Chuck Knox crossed the line. He crossed the boundary of fair play, of common decency, of good sport--not good sportsman ship , but good sport--with something he considered nothing more than creative coaching. It is an imaginary line, a barrier created by gentlemen's agreement, but, just the same, Chuck Knox not only stepped over the line, he stomped that sucker flat.
I don't care what they say about business being business, or about all's being fair in love and war. The coach of the Seattle Seahawks went too damned far Saturday in his deceptive, diabolical use of faked injuries to stop the clock in an American Football Conference playoff game against the Cincinnati Bengals.
Some will say Knox was merely being clever, merely using every legal weapon at his disposal in having players such as Joe Nash crumple into heaps with make-believe miseries. No charlatan, the coach was only acting in his team's best interests, his defenders will argue, reminding us that professional football is an industry, not a recreation, and that many dollars and jobs are at risk.
To me, this just means that Knox will stoop to any level to win a football game, that he is the kind of person who would pull his car into a handicapped-only parking space.
From now on, I suppose we should expect anything and everything from Chuck Knox, wherever he happens to be coaching. If Knox lists his starting quarterback as a "doubtful" starter because of injury or illness, do not be amazed when the man passes for 400 yards after discovering a miracle cure the morning of the game.
Perhaps we can count on Knox to hire clock-keepers with slow trigger-fingers, to send linebackers after the legs of weak-kneed running backs, to sneak into an opponent's stadium and hose down a grass field with water to congest their ground game, to ask sideline musicians at his home stadium to toot their tubas or bang their cymbals whenever a visiting player is about to take a snap, or catch a ball.
Had Knox been coaching Philadelphia in that oh-say-can-you-see fogball game Saturday in Chicago, he might have instructed one of his players to stuff the football inside his jersey and smuggle it into the end zone while the Bears were trying to figure out what happened to the ball.
It took a certain pathetic instinct on Knox's part to act on the knowledge that National Football League officials are helpless to second-guess injuries, that no referee in his right mind is going to accuse a moaning, groaning, prostrate football player of playing possum. If a guy collapses, no official can say, "Get up, wise guy." No official can turn Joe Nash into the nose tackle who cried wolf. "I'm hurt! I'm hurt!" "Sure you are!" It'll never happen.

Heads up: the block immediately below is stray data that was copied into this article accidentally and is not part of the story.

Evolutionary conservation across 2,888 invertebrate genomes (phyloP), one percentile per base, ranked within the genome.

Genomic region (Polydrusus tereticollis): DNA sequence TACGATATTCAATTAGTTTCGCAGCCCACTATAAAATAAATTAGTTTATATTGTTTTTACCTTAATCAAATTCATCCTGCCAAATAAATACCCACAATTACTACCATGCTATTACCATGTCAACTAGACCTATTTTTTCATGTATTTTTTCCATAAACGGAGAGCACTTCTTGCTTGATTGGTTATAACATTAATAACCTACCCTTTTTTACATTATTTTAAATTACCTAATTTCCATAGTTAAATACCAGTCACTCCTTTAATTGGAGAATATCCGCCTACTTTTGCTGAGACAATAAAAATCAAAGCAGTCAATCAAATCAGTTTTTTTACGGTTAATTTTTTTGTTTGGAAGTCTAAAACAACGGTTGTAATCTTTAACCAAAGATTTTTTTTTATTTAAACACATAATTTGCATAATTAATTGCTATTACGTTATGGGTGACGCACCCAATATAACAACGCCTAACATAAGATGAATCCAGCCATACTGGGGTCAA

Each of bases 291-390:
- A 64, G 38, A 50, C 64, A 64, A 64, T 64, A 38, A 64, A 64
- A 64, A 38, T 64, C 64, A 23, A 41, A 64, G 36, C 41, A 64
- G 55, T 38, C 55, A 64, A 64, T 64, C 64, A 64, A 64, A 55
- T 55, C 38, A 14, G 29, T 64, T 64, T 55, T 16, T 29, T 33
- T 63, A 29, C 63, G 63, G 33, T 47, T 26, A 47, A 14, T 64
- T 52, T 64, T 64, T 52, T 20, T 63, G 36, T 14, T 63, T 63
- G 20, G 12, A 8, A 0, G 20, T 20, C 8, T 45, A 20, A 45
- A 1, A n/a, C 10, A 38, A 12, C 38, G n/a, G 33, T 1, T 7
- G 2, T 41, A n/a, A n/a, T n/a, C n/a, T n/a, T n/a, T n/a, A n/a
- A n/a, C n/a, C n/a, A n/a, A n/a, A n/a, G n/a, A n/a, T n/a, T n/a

I wonder how Nash felt when he looked into his shaving mirror this morning, knowing that his function in a nationally televised playoff game had been designated hoaxer. The guy took more dives than a $500 boxer. Four times the clock had to be stopped, interrupting Cincinnati hurry-up plays, because Nash fell into a heap. Nobody in that "bad" of shape belonged on the field in the first place, or at least no more than twice.
A welterweight called Kid McCoy, real name Norman Selby, who was world champion just before the turn of the century, once went a few rounds against a challenger who was deaf. Nobody told McCoy until the third round that his opponent couldn't hear. McCoy fought the round for a couple of minutes, then pointed to the other guy's corner to let him know, theoretically, that the bell had rung, ending the round. When the deaf fighter turned away, McCoy knocked him cold.
Chuck Knox should love this story.
Well, winning is the only thing, right? Right, Lombardiphiles? Do whatever's necessary. Do what you gotta do. Kick the ball forward an inch, toss dirt into another guy's eye, pick a fight with the best enemy player until he gets ejected. (Get out your note pad, Chuck. Be sure to get all this down.)
There once was a stadium worker out on a jail work-release program who drove a snowplow onto a field and cleared a path for a field goal kicker, without penalty to his favorite team. The winning coach was sorry only that he hadn't thought of it himself.
Mike Ditka, with the Bears leading after the first quarter Saturday, probably hired a small prop plane to dust the clouds until it rained on the freezing lake, creating fog, or however it is you create fog. Maybe William Perry's mom was in one of the concession stands, making chili.
Losers can be such babies. Norman Braman, owner of the Eagles, did what Mike McCaskey, president of the Bears, did not do Saturday: He cried that the game should have been called off. Imagine that, a football game called off because of weather. The only time a football game should be called off because of weather is if radioactive particles are involved.
Come rain, sleet, hail, fog, smog, bog, cats and dogs, killer bees or summer breeze, the show must go on. Why should snow, making it difficult to move, be tolerated, while fog, making it difficult to see, be grounds for suspending play? Because spectators can't see? Tough. You pay your money and take your chances. This ain't golf. Because officials can't see? Hey, try seeing the goal posts in a winter cloudburst, or a raging blizzard. Your eyelids are frozen shut. Your contact lenses turn into M&Ms.; Your pupils play hooky.
Chuck Knox should have been coaching Philadelphia. He could have faked a halftime locker-room fire, or asked the families of all 45 players to phone the stadium with home emergencies, necessitating that they leave the field. Anything that would have gotten the Eagles through the night.
Well, winners never cheat, and cheaters never win. A royalist once confided to British playwright Samuel Foote that he had been hurled out of a second-floor window after being caught cheating at cards. Foote's advice to him was: "Don't play so high."
Chuck Knox can hardly sink much lower.